The actress returns as Hope van Dyne in the latest sequel, 'Ant-Man and the Wasp: Quantumania.'
Evangeline Lilly is ready for her character, Hope van Dyne (aka Wasp), to get her own standalone film. "When I first started, it was like, 'No, no, no. Ant-Man and the Wasp, they're a duo. They're so good together," the actress tells ET's Nischelle Turner while promoting Ant-Man and the Wasp: Quantumania. "Three movies later, I'm like, 'OK. Alright. We did it. C'mon, I want some time to tell a story.'"
Of course, Lilly knows that the only way for that is to "take this question to the person who can really affect that change: Kevin [Feige]," she quips, referring to the head of Marvel Studios.
In the meantime, Wasp does go through an evolution in this latest Ant-Man sequel, which is largely focused on her family's experience in the quantum realm and not wanting to get separated again.
In addition to Lilly and Paul Rudd reprising their titular roles, Michael Douglas and Michelle Pfeiffer -- two "Hollywood legends," Lilly proudly notes -- return as Hope's parents, Hank Pym and Janet van Dyne, while Kathryn Newton takes over as Scott's daughter, Cassie Lang.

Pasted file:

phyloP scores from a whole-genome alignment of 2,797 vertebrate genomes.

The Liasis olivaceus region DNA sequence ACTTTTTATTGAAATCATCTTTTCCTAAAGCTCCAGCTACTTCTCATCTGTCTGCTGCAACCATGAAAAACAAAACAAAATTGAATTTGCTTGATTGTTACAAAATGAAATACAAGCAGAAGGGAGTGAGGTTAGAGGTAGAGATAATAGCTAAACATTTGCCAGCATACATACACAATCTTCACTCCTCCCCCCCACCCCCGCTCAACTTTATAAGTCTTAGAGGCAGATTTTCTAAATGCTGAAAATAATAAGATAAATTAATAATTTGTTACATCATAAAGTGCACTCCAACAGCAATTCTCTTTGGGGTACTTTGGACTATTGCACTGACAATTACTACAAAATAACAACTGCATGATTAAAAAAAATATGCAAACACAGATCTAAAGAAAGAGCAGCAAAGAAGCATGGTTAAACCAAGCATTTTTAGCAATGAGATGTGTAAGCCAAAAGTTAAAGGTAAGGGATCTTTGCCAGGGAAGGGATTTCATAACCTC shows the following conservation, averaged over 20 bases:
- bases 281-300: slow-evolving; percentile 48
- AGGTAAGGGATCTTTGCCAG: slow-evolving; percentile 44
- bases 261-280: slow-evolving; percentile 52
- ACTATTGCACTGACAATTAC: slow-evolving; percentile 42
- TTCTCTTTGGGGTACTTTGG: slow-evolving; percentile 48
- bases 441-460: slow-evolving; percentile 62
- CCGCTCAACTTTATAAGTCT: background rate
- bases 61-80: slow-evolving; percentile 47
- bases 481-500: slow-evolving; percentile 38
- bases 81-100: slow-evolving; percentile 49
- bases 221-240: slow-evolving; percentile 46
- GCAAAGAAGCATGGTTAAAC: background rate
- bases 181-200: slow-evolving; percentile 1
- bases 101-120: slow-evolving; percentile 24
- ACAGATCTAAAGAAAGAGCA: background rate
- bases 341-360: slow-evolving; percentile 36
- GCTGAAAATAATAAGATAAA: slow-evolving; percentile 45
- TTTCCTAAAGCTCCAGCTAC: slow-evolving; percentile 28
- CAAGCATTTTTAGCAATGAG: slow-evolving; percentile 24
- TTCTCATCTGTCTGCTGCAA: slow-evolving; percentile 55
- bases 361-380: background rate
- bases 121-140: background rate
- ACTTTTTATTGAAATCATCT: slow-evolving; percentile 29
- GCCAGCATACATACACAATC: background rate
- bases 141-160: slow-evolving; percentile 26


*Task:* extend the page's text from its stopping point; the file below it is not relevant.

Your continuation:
"She started the films as a very cold, very detached, very insular woman, who was independent and not reliant or really intimate with anybody," Lilly says of Hope. "And now, suddenly, I mean, we've evolved through this third iteration of the story where she has redeemed her relationship with her father, she's reunited with her mother, she has fallen in love with Scott and she's also like a stepmother to Cassie."
While the third film still maintains that comedic tone, there's a lot of tension beneath the surface that bubbles up this time around.
"It was really good for me. It felt like we were entering a space that I was far more comfortable in," Lilly says. "I was like, 'OK, this is my jam now. Now we're talking about the space where I thrive, which is more dramatic material. And I was excited to dive in with Michelle and Michael."
While Lilly relishes having more dramatic space to play -- with most of her scenes exploring the unanswered questions in her relationship with her parents, especially given that Janet refuses to talk about what she went through during her 30 years stuck in the other universe -- it also doesn't hurt that the Wasp gets a new suit.
"It got an upgrade," Lilly says.
Ant-Man and the Wasp: Quantumania debuts in theaters on Feb. 17.
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